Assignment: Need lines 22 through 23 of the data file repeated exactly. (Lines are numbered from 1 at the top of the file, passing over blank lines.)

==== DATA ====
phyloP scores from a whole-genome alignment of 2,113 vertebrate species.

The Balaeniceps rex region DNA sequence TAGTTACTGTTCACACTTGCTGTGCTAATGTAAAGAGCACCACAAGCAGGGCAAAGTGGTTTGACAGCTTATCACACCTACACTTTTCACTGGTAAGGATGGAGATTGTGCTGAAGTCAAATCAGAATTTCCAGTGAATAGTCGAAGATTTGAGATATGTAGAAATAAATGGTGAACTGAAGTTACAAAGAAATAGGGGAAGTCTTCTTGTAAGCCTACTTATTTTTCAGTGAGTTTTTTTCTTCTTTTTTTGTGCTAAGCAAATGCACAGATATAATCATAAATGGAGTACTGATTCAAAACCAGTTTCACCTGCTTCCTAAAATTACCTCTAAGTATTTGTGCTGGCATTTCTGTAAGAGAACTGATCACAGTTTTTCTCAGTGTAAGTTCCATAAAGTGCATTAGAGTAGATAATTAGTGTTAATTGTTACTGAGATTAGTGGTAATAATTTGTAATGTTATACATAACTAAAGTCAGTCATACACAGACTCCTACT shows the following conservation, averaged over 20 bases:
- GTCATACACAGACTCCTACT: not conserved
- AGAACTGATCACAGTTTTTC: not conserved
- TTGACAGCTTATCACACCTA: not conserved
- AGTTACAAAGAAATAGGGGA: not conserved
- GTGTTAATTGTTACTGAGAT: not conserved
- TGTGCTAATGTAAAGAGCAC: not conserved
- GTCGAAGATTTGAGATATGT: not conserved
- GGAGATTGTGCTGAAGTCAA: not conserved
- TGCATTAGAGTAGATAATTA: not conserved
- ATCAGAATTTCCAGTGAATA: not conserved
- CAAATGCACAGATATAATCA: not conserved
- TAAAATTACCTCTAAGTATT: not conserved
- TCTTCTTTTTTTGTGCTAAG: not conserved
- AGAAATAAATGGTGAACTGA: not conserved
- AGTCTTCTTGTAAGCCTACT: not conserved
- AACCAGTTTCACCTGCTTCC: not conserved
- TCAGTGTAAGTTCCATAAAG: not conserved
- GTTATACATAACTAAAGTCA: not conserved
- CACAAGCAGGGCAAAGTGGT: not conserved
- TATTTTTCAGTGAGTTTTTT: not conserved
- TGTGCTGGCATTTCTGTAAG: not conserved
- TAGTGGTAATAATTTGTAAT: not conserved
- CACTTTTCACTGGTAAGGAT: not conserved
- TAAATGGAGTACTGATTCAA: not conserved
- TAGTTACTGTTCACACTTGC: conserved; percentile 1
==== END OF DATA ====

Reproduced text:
- TATTTTTCAGTGAGTTTTTT: not conserved
- TGTGCTGGCATTTCTGTAAG: not conserved